Posted by News Express | 27 May 2020 | 1,272 times
By NDUKA CHIEJINA
The World Bank has approved $346 million in International Development Association (IDA) financing to help strengthen resilience and livelihoods in the Lake Chad region.
The money will be shared among Cameroon, Chad, Niger and Nigeria.
In the Lake Chad there are significant gaps in infrastructure, access to basic services is poor, and natural resources and livelihoods are severely impacted by climate change.
According to a statement from the World Bank, “the situation is exacerbated by insecurity prevailing since 2009 due to insurgent activities that prevents more than 49 million people from attaining their livelihoods in fishing, livestock farming and agriculture.”
The two newly approved facilities “focus on enhancing regional collaboration among the four countries to support communities close to the shore of Lake Chad areas and to improve the living conditions of the population, including vulnerable women and youth who face the negative impacts of climate change and suffer from insecurity.”
The first project to be funded valued at $170 million is the Lake Chad Region Recovery and Development Project (PROLAC, $170 million). “It will support national and regional coordination platforms and local capacity building, contribute to restore sustainable rural mobility and connectivity and strengthen the recovery of agricultural livelihoods in selected provinces of Cameroon, Chad, and Niger.”
The facility will also promote knowledge sharing and regional dialogue with a data platform hosted at the Lake Chad Basin Commission.
PROLAC will contribute to the rehabilitation of rural roads and small transport infrastructure, and will promote productive investments by helping agricultural producers to increase productivity in the polder areas in Chad, the farming of oasis areas in Niger, and in the areas close to the shore of the Lake Chad in the Far North of Cameroon.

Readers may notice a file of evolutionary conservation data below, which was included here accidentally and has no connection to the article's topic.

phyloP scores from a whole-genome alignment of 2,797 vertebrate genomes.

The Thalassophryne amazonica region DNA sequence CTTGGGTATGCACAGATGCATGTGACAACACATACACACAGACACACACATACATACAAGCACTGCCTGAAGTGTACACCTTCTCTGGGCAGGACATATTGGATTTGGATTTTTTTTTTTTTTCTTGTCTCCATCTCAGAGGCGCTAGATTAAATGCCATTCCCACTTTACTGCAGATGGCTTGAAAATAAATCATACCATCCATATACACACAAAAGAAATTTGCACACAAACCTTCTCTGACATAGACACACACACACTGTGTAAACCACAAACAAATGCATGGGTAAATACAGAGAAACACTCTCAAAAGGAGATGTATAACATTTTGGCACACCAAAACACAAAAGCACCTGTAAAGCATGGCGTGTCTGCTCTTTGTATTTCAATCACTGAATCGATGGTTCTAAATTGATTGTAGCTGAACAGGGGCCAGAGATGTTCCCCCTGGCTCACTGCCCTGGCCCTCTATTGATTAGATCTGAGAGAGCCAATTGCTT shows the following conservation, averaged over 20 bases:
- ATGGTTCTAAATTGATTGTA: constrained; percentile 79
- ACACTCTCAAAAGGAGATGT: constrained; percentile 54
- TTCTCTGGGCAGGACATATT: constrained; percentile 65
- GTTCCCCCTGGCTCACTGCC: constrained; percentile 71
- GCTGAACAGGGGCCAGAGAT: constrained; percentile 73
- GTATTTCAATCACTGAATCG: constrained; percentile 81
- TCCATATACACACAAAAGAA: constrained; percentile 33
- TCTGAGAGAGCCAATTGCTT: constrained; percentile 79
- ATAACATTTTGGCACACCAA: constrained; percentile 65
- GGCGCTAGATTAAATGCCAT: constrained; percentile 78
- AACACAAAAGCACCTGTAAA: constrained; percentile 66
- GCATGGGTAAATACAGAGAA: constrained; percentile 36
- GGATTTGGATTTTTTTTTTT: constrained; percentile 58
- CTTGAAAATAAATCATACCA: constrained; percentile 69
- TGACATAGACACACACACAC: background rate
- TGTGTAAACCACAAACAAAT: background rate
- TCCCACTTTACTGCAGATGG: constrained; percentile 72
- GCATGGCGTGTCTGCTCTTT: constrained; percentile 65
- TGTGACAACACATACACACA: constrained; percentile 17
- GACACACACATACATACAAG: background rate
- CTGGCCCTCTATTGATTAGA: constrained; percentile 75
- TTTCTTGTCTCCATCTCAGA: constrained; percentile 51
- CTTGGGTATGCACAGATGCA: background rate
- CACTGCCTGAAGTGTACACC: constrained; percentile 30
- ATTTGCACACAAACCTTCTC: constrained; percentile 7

The second project, the Multi-Sectoral Crisis Recovery Project for North Eastern Nigeria, Additional Financing (MCRP AF,), is valued at $176 million.
It will help the Government of Nigeria to improve access to basic services and livelihood opportunities for crisis-affected communities in the North Eastern States of Adamawa, Borno and Yobe, while enhancing coordination among these States and other Lake Chad countries.
The facility “expands the ongoing $200 million MCRP project and puts an increased emphasis on support for agricultural livelihoods and investments.”
In addition, the MCRP AF will include “support for labor-intensive approaches and works programmes, promote rural and regional connectivity, rehabilitate market infrastructure and prioritize climate change adaptation and mitigation.”
The project will also expand its education and health activities to include a focus on service delivery by providing grants to school committees and incentives to returning teachers, and by promoting quality of primary health care services in targeted public health centers and district hospitals.
Both PROLAC and the MCRP are well aligned with existing regional and national strategies, including: the World Bank’s Regional Integration and Cooperation Assistance Strategy which promotes collective actions to address the risks of regional economic contagion, fragility, epidemic and climate hot spots; (ii) the World Bank’s Strategy for Fragility, Conflict and Violence; and with (iii) the Country Partnership Frameworks for Cameroon, Chad and Niger, and the Country Partnership Strategy for Nigeria. (The Nation)
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